But does Christ want to be put back in Christmas?

At the Confident Christianity Conference 2019 Dave Mann in his talk “Rebranding New Zealand” mentioned that the minority can have a large impact. He put some figures on it too: it takes just 10% of committed people to impact what the majority thinks as normal. So it's not majority opinion that rules, but minority! That means that Christians could claim back a bit of our public square. He gave the example of Christmas. Christmas is no longer about Christ. But we can do something about that. Something easy in fact. Minority opinion can impact majority opinion. So if just 10% of New Zealanders would send Christmas cards with a clearly Christian theme, it would increase demand for Christian themed Christmas cards. It would make Christ more visible. It would make Christmas more Christian. And if we keep doing that, in five years time Christmas would have more Christ in it.

That may be so. But does Christ want to be put back in Christmas? That's the question he didn't ask. He took this for granted. What his presentation missed was a Biblical justification: where are we commanded to observe Christmas? Does God want us to? Does he appreciate it? Christmas does not come from the Bible. We don't see the New Testament church discussing Christmas, or having a Christmas holiday. Does Christ agree with being put into Christmas?

There is a danger of doing our own things in religion. If we don't do what God commands, might we just be doing man's command? When are we in danger of Christ saying to us: “Making the word of God of none effect through your tradition, which ye have delivered: and many such like things do ye.” (Mark 7:13).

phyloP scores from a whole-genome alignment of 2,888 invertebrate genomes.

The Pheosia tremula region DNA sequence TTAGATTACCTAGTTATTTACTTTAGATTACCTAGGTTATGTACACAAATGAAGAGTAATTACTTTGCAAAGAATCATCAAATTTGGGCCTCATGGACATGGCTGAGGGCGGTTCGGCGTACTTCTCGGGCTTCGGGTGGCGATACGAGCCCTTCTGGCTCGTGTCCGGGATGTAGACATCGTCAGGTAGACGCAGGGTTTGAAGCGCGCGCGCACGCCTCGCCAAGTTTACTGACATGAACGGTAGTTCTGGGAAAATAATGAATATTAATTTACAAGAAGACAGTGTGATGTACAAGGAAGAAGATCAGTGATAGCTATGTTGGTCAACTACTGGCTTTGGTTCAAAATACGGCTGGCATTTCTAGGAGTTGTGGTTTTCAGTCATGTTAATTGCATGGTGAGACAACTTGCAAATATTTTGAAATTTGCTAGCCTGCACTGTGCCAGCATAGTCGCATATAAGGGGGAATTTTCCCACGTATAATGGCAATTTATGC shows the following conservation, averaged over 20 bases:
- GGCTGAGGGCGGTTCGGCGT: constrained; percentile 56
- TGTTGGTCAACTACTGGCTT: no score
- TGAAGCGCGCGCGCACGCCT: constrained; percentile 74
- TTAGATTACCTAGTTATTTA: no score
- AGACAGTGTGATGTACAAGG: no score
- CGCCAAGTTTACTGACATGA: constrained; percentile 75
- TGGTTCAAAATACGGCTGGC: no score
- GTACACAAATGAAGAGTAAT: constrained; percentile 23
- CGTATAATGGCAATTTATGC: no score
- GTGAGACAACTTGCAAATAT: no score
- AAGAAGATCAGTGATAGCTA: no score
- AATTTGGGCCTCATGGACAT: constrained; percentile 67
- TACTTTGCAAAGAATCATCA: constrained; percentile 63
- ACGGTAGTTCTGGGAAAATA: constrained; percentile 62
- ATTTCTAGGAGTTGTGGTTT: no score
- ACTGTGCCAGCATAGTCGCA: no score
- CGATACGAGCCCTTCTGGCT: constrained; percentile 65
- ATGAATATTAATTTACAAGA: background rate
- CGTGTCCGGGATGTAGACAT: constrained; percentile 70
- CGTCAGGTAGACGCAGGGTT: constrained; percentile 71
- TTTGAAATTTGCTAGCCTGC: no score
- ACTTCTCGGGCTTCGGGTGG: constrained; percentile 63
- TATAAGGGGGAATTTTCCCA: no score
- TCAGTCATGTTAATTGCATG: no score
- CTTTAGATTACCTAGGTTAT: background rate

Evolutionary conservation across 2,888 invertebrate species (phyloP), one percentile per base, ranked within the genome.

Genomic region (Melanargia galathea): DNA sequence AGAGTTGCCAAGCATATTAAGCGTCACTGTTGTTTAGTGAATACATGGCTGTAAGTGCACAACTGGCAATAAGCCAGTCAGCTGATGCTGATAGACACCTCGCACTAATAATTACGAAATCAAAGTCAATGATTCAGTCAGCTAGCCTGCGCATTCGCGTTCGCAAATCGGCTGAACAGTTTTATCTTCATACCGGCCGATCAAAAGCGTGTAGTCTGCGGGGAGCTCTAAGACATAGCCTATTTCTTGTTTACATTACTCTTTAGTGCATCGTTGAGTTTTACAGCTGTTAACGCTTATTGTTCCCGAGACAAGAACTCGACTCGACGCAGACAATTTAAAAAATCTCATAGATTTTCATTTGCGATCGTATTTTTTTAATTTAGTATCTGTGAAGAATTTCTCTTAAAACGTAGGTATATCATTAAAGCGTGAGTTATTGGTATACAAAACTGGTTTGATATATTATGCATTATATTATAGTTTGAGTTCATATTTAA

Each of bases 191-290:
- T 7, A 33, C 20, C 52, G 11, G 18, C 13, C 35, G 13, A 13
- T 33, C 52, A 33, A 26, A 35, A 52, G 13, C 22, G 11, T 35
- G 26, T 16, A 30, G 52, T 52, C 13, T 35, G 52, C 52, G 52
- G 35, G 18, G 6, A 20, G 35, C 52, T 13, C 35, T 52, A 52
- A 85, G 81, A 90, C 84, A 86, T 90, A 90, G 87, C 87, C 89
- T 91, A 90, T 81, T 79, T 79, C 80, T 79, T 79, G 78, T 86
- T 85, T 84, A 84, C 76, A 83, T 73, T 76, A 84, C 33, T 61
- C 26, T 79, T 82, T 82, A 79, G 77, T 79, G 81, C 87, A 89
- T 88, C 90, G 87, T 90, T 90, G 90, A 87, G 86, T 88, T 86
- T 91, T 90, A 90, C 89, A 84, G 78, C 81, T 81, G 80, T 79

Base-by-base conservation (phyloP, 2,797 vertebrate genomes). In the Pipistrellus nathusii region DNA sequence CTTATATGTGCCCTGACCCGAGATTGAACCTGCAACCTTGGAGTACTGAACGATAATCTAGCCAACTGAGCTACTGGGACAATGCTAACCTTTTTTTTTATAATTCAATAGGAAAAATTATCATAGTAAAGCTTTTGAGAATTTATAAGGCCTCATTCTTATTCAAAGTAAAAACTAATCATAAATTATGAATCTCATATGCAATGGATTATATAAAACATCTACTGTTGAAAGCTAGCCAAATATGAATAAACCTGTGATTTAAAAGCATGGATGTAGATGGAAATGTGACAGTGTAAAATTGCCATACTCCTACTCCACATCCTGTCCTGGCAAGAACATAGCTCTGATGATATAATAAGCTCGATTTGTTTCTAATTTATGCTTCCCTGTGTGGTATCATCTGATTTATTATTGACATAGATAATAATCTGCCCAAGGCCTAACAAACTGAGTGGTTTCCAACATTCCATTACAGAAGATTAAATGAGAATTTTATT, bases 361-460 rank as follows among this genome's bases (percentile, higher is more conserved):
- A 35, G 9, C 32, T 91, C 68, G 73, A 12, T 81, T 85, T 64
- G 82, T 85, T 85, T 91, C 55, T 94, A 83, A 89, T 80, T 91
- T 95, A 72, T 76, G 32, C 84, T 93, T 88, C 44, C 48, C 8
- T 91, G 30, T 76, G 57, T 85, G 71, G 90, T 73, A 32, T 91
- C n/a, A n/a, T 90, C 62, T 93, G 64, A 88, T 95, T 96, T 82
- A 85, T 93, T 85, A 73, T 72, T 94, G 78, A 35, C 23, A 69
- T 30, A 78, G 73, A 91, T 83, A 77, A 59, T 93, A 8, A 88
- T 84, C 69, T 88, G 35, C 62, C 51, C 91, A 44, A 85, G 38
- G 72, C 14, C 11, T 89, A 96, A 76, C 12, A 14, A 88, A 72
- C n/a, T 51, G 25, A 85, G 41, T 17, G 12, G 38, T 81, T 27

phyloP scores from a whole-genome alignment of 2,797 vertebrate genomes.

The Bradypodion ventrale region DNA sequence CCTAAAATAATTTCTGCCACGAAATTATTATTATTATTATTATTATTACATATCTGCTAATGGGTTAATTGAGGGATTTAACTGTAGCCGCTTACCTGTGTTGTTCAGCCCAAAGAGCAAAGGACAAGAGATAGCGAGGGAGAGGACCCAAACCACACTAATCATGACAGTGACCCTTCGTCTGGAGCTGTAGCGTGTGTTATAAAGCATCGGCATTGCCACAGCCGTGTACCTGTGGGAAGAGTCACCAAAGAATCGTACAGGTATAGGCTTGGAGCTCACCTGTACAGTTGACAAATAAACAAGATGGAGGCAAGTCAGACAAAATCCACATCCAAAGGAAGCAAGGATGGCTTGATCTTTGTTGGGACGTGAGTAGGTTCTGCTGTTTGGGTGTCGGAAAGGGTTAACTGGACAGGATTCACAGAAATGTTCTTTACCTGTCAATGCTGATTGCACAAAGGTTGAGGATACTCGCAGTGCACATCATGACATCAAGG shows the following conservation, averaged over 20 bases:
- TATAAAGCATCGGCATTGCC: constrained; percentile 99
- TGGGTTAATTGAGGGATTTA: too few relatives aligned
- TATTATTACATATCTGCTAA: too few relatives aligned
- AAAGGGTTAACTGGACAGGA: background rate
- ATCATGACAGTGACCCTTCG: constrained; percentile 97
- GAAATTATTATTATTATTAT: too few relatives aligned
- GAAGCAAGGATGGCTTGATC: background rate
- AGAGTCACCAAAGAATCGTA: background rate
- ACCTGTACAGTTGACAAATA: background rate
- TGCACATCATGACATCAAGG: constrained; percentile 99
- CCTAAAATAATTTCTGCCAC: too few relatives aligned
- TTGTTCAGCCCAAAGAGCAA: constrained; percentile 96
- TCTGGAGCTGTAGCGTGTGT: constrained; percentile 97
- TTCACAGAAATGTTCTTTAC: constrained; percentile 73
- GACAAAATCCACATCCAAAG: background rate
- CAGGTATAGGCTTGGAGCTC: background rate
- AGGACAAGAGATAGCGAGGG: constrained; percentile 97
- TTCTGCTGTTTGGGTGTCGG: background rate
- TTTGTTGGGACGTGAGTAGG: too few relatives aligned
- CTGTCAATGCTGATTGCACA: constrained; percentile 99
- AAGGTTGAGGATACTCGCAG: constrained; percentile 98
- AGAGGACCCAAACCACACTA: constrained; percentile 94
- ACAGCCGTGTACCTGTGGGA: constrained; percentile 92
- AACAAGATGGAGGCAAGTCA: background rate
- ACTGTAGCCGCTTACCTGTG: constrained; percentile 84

If Christmas is not in the Bible, it is a tradition of man. It's also a tradition where the truth is totally absent. With every Christmas Christians will have to defend themselves against the accurate charge that Christ was not born on December 25. That's the middle of winter. That's very cold up there in the Judean hills. It also does not align with the Jewish calendar. Why are Christians celebrating a birthday on December 25 that didn't really happen on December 25? That's not defending the truth, that's having to excuse it. If we want to celebrate Jesus' birth, we should do it on his actual birthday. His actual birthday is the first day of the first month of the Jewish religious calendar, Nisan 1, as Jonathan Cahn ably points out.

Not only is the date wrong, but the New Testament never asks us to remember his birth. Jesus asked his disciples to remember his death. Which we do in the Lord's supper.

But on what day? There's only one day that is suitable: the Lord's Day. What is the Lord's day? That's the day Christ rose. It's the day he met, twice, with his assembled church, first on the resurrection day, and one week after. In the Old Testament the church gathered on the seventh day. Every week. In the New Testament the churchs gathers on the first day of the week. Every week.

When God created the world, he created a day of rest. A day for His worship. A day separate from other days. Jesus said so: “The sabbath was made for man, and not man for the sabbath.” (Mark 2:27) And he claims ownership over this day: “The Son of man is Lord also of the sabbath.” (Mark 2:28) It is the Lord's Day, and its change from the last day of the week to the first is very symbolic: in paradise we had to work first, then we could rest. In the New Testament we rest first in Christ, in order to be able to work.

If David Mann wants to turn us into a Christian nation, we need to start with Christians observing the Sabbath, the Lord's Day. Take it seriously that our Creator created that day for us, so we would have one day, free of the distractions of the world, to worship him.

If Christians would start to keep the Sabbath, our Lord's day, that would be a change that would be noticed in this country. If they would keep it as God wants us to, it would be noticed. If we keep it, doing not our own pleasure, and call the sabbath a delight, and delight ourselves in the Lord, it would be noticed. And God would bless it: “I will cause thee to ride upon the high places of the earth, and feed thee with the heritage of Jacob thy father: for the mouth of the LORD hath spoken it.” And would have far more impact, and much more lasting impact, than a manger on a holiday card.